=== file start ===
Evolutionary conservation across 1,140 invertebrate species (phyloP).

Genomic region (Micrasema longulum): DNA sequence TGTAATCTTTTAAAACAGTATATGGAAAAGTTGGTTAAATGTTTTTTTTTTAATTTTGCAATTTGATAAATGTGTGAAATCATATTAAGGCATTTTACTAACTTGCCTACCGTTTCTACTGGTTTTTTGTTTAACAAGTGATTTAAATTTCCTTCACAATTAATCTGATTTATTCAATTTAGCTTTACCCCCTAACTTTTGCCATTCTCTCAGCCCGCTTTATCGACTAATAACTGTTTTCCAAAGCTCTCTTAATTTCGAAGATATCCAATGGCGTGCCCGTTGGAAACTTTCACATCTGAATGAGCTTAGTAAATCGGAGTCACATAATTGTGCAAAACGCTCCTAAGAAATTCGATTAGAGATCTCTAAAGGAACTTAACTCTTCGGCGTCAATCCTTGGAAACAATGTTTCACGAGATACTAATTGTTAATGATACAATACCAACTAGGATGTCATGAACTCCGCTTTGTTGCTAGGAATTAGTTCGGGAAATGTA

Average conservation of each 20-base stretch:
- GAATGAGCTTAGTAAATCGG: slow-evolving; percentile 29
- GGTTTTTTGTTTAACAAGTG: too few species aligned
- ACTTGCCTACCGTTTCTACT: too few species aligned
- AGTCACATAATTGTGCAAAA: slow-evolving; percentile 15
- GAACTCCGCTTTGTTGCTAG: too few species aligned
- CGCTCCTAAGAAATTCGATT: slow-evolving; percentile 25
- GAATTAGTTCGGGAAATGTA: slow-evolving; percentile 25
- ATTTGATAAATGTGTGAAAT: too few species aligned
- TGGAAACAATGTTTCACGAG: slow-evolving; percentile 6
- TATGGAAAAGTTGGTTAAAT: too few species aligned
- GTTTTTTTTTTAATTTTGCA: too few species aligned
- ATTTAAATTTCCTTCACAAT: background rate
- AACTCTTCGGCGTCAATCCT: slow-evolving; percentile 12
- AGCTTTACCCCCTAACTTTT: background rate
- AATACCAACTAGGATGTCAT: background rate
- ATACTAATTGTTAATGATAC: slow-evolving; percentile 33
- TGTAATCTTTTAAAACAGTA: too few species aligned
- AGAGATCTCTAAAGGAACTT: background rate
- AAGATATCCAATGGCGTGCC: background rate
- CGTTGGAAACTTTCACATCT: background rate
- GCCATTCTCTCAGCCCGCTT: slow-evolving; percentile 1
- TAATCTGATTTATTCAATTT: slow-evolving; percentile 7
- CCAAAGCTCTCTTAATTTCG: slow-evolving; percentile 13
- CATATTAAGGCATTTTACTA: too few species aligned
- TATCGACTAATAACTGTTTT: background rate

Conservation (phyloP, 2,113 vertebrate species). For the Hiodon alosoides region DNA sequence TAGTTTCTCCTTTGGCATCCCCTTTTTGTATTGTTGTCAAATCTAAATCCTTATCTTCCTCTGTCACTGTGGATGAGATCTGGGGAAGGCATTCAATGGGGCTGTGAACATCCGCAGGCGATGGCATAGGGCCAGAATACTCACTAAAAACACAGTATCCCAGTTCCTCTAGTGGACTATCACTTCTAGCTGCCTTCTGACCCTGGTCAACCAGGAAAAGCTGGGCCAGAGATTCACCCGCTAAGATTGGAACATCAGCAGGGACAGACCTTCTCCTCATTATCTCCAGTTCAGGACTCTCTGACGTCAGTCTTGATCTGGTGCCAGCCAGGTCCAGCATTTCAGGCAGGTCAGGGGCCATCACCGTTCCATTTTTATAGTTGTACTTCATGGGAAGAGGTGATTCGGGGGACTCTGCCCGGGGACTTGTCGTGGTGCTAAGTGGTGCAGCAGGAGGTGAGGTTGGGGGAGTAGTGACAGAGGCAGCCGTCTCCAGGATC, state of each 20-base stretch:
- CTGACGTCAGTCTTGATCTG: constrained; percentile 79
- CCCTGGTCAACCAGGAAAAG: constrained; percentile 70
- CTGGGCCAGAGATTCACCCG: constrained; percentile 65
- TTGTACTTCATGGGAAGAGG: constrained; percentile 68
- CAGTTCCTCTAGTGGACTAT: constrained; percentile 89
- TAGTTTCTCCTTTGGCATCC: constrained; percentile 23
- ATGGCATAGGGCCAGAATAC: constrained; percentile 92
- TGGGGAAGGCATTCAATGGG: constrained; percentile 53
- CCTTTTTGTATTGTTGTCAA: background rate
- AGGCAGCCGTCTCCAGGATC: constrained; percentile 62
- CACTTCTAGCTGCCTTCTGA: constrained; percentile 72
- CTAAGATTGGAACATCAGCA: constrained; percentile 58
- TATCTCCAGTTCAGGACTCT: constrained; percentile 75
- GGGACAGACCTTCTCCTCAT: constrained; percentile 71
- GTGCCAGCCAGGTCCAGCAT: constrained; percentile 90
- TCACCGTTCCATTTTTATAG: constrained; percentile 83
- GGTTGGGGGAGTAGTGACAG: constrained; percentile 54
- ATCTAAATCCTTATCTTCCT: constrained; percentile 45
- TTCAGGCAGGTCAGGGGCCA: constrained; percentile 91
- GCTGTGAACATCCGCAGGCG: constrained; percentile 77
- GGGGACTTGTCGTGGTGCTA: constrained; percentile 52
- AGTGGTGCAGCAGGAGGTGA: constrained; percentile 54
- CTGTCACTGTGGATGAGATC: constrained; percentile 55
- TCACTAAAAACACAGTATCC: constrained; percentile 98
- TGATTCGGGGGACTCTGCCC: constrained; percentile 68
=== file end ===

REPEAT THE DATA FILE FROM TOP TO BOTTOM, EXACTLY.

Evolutionary conservation across 1,140 invertebrate species (phyloP).

Genomic region (Micrasema longulum): DNA sequence TGTAATCTTTTAAAACAGTATATGGAAAAGTTGGTTAAATGTTTTTTTTTTAATTTTGCAATTTGATAAATGTGTGAAATCATATTAAGGCATTTTACTAACTTGCCTACCGTTTCTACTGGTTTTTTGTTTAACAAGTGATTTAAATTTCCTTCACAATTAATCTGATTTATTCAATTTAGCTTTACCCCCTAACTTTTGCCATTCTCTCAGCCCGCTTTATCGACTAATAACTGTTTTCCAAAGCTCTCTTAATTTCGAAGATATCCAATGGCGTGCCCGTTGGAAACTTTCACATCTGAATGAGCTTAGTAAATCGGAGTCACATAATTGTGCAAAACGCTCCTAAGAAATTCGATTAGAGATCTCTAAAGGAACTTAACTCTTCGGCGTCAATCCTTGGAAACAATGTTTCACGAGATACTAATTGTTAATGATACAATACCAACTAGGATGTCATGAACTCCGCTTTGTTGCTAGGAATTAGTTCGGGAAATGTA

Average conservation of each 20-base stretch:
- GAATGAGCTTAGTAAATCGG: slow-evolving; percentile 29
- GGTTTTTTGTTTAACAAGTG: too few species aligned
- ACTTGCCTACCGTTTCTACT: too few species aligned
- AGTCACATAATTGTGCAAAA: slow-evolving; percentile 15
- GAACTCCGCTTTGTTGCTAG: too few species aligned
- CGCTCCTAAGAAATTCGATT: slow-evolving; percentile 25
- GAATTAGTTCGGGAAATGTA: slow-evolving; percentile 25
- ATTTGATAAATGTGTGAAAT: too few species aligned
- TGGAAACAATGTTTCACGAG: slow-evolving; percentile 6
- TATGGAAAAGTTGGTTAAAT: too few species aligned
- GTTTTTTTTTTAATTTTGCA: too few species aligned
- ATTTAAATTTCCTTCACAAT: background rate
- AACTCTTCGGCGTCAATCCT: slow-evolving; percentile 12
- AGCTTTACCCCCTAACTTTT: background rate
- AATACCAACTAGGATGTCAT: background rate
- ATACTAATTGTTAATGATAC: slow-evolving; percentile 33
- TGTAATCTTTTAAAACAGTA: too few species aligned
- AGAGATCTCTAAAGGAACTT: background rate
- AAGATATCCAATGGCGTGCC: background rate
- CGTTGGAAACTTTCACATCT: background rate
- GCCATTCTCTCAGCCCGCTT: slow-evolving; percentile 1
- TAATCTGATTTATTCAATTT: slow-evolving; percentile 7
- CCAAAGCTCTCTTAATTTCG: slow-evolving; percentile 13
- CATATTAAGGCATTTTACTA: too few species aligned
- TATCGACTAATAACTGTTTT: background rate

Conservation (phyloP, 2,113 vertebrate species). For the Hiodon alosoides region DNA sequence TAGTTTCTCCTTTGGCATCCCCTTTTTGTATTGTTGTCAAATCTAAATCCTTATCTTCCTCTGTCACTGTGGATGAGATCTGGGGAAGGCATTCAATGGGGCTGTGAACATCCGCAGGCGATGGCATAGGGCCAGAATACTCACTAAAAACACAGTATCCCAGTTCCTCTAGTGGACTATCACTTCTAGCTGCCTTCTGACCCTGGTCAACCAGGAAAAGCTGGGCCAGAGATTCACCCGCTAAGATTGGAACATCAGCAGGGACAGACCTTCTCCTCATTATCTCCAGTTCAGGACTCTCTGACGTCAGTCTTGATCTGGTGCCAGCCAGGTCCAGCATTTCAGGCAGGTCAGGGGCCATCACCGTTCCATTTTTATAGTTGTACTTCATGGGAAGAGGTGATTCGGGGGACTCTGCCCGGGGACTTGTCGTGGTGCTAAGTGGTGCAGCAGGAGGTGAGGTTGGGGGAGTAGTGACAGAGGCAGCCGTCTCCAGGATC, state of each 20-base stretch:
- CTGACGTCAGTCTTGATCTG: constrained; percentile 79
- CCCTGGTCAACCAGGAAAAG: constrained; percentile 70
- CTGGGCCAGAGATTCACCCG: constrained; percentile 65
- TTGTACTTCATGGGAAGAGG: constrained; percentile 68
- CAGTTCCTCTAGTGGACTAT: constrained; percentile 89
- TAGTTTCTCCTTTGGCATCC: constrained; percentile 23
- ATGGCATAGGGCCAGAATAC: constrained; percentile 92
- TGGGGAAGGCATTCAATGGG: constrained; percentile 53
- CCTTTTTGTATTGTTGTCAA: background rate
- AGGCAGCCGTCTCCAGGATC: constrained; percentile 62
- CACTTCTAGCTGCCTTCTGA: constrained; percentile 72
- CTAAGATTGGAACATCAGCA: constrained; percentile 58
- TATCTCCAGTTCAGGACTCT: constrained; percentile 75
- GGGACAGACCTTCTCCTCAT: constrained; percentile 71
- GTGCCAGCCAGGTCCAGCAT: constrained; percentile 90
- TCACCGTTCCATTTTTATAG: constrained; percentile 83
- GGTTGGGGGAGTAGTGACAG: constrained; percentile 54
- ATCTAAATCCTTATCTTCCT: constrained; percentile 45
- TTCAGGCAGGTCAGGGGCCA: constrained; percentile 91
- GCTGTGAACATCCGCAGGCG: constrained; percentile 77
- GGGGACTTGTCGTGGTGCTA: constrained; percentile 52
- AGTGGTGCAGCAGGAGGTGA: constrained; percentile 54
- CTGTCACTGTGGATGAGATC: constrained; percentile 55
- TCACTAAAAACACAGTATCC: constrained; percentile 98
- TGATTCGGGGGACTCTGCCC: constrained; percentile 68